Generation Y Studies JFK's Life and Times

Forty SMU undergraduates have a unique opportunity to capture the zeitgeist of a turbulent time as the nation prepares to observe the 50th anniversary of President John F. Kennedy’s assassination in Dallas on Nov. 22. SMU political science Professor Dennis Simon and senior English lecturer Tom Stone in Dedman College of Humanities and Sciences are teaching a special course during fall 2013 that examines the life, times and legend of JFK.

The students and professors are blogging about their experiences here. Learn more about SMU’s experts and archival collections related to the presidency and assassination at smu.edu/JFK.

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Who was the real JFK?

An update from Rianna, a sophomore:

I was honestly not looking forward to this class. I didn’t really know much about former President John F. Kennedy; I simply knew that he was assassinated in Dallas and that we had a museum about him somewhere downtown. I’ve also never really been into modern history… anything after 1900 gets a bit too political for me, and I’m just not interested enough to follow along.

But this class is so much better than I expected.

The professors, first of all, are amazing. Their knowledge on Jack Kennedy, his family, and various conspiracy theories is outstanding, and their enthusiasm for the subject is contagious. I never expected JFK’s life to be so full of complexity. Reading about him has become so interesting, especially since we have various sources that portray him in such different ways. In one biography, he’s a hero. He’s flawless. He’s charismatic and loved by everyone. Turn around and in the next book he’s a jerk. He’s a womanizer. The reader only sees his flaws. So which is the real JFK? I’m still trying to figure that out, myself, and that’s why I’ve come to like this class so much. It’s a mystery. It’s something I never considered studying and it’s become captivating, as I imagine JFK was to many people across the country during his time.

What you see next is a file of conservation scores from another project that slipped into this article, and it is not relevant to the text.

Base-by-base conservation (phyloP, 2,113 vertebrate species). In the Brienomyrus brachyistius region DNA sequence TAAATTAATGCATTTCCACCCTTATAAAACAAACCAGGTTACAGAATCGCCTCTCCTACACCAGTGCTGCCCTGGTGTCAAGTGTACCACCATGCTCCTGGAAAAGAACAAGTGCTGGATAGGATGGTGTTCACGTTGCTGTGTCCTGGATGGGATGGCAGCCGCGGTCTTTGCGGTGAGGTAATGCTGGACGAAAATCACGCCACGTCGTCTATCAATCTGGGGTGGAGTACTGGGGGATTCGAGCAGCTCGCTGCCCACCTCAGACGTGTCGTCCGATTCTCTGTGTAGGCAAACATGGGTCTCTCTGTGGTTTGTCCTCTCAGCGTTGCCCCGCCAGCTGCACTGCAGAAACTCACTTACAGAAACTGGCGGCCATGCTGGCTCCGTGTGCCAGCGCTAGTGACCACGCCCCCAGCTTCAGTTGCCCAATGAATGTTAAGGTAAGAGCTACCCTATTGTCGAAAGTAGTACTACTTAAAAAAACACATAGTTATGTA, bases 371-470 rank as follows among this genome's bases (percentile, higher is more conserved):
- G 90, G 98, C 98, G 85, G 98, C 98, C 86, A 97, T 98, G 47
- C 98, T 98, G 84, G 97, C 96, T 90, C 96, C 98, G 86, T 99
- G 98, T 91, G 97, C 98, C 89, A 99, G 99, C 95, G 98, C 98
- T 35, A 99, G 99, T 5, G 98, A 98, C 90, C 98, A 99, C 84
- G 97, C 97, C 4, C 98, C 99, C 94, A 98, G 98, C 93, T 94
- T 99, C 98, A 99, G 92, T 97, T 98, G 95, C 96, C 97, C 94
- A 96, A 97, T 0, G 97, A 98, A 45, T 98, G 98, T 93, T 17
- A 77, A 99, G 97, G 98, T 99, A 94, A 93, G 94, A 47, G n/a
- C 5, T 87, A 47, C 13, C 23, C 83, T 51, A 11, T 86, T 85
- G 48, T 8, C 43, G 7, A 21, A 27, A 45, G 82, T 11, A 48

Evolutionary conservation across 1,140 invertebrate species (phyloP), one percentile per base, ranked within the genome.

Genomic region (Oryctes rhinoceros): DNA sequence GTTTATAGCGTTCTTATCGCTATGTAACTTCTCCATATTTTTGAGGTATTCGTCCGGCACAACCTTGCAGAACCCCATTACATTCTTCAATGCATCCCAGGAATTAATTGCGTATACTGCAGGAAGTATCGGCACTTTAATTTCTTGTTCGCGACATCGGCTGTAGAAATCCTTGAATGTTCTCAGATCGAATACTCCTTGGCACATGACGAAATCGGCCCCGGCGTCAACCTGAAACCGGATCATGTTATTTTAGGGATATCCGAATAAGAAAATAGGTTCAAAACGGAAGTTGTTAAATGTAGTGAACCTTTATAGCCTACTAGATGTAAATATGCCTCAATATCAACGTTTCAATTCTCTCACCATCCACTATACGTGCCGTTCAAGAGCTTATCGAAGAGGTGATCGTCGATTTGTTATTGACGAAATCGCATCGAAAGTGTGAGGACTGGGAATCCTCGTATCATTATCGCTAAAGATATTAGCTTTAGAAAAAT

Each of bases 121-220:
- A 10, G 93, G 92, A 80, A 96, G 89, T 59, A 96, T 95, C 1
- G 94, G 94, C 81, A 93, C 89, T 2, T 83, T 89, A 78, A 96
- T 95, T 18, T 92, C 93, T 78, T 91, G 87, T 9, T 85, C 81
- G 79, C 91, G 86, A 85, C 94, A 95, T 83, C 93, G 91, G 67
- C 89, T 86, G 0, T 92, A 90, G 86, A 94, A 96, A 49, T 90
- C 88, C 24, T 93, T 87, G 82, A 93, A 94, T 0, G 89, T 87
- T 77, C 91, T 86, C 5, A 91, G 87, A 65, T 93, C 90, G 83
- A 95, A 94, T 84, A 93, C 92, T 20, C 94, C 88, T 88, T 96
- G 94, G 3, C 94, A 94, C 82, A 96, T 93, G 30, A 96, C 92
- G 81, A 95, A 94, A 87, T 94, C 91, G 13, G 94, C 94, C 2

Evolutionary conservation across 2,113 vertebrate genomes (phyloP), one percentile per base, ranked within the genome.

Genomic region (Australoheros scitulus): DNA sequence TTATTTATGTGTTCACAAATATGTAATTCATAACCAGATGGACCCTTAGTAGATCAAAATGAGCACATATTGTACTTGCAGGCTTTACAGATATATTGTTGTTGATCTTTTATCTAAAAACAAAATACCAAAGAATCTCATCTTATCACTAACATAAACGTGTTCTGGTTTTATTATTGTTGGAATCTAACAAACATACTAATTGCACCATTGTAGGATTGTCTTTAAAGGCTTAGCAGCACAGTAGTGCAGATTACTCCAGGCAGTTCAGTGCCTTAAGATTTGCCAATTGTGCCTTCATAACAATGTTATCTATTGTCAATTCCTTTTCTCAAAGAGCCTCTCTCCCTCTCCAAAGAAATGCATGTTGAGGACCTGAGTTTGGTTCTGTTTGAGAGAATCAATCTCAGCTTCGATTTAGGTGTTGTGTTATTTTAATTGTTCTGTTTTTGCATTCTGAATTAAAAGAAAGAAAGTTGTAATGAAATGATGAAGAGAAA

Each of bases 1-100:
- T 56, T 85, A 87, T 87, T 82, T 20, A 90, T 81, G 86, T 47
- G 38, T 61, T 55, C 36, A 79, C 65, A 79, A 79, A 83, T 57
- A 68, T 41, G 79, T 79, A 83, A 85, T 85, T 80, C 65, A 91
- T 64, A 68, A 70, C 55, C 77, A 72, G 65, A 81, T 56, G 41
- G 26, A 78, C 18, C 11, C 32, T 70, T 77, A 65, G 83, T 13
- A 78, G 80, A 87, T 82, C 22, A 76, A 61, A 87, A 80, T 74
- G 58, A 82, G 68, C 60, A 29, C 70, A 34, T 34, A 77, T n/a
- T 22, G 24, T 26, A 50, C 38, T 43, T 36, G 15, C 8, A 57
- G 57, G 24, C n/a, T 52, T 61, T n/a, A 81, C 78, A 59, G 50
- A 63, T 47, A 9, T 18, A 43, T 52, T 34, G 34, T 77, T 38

If this class is offered again, or if you have the opportunity to study JFK, I highly recommend doing so. I’ve heard the files on his assassination will be revealed in 2029 or somewhere around that time, but you can bet that I’ll probably be reading through those, connecting the dots from what I learn this semester.

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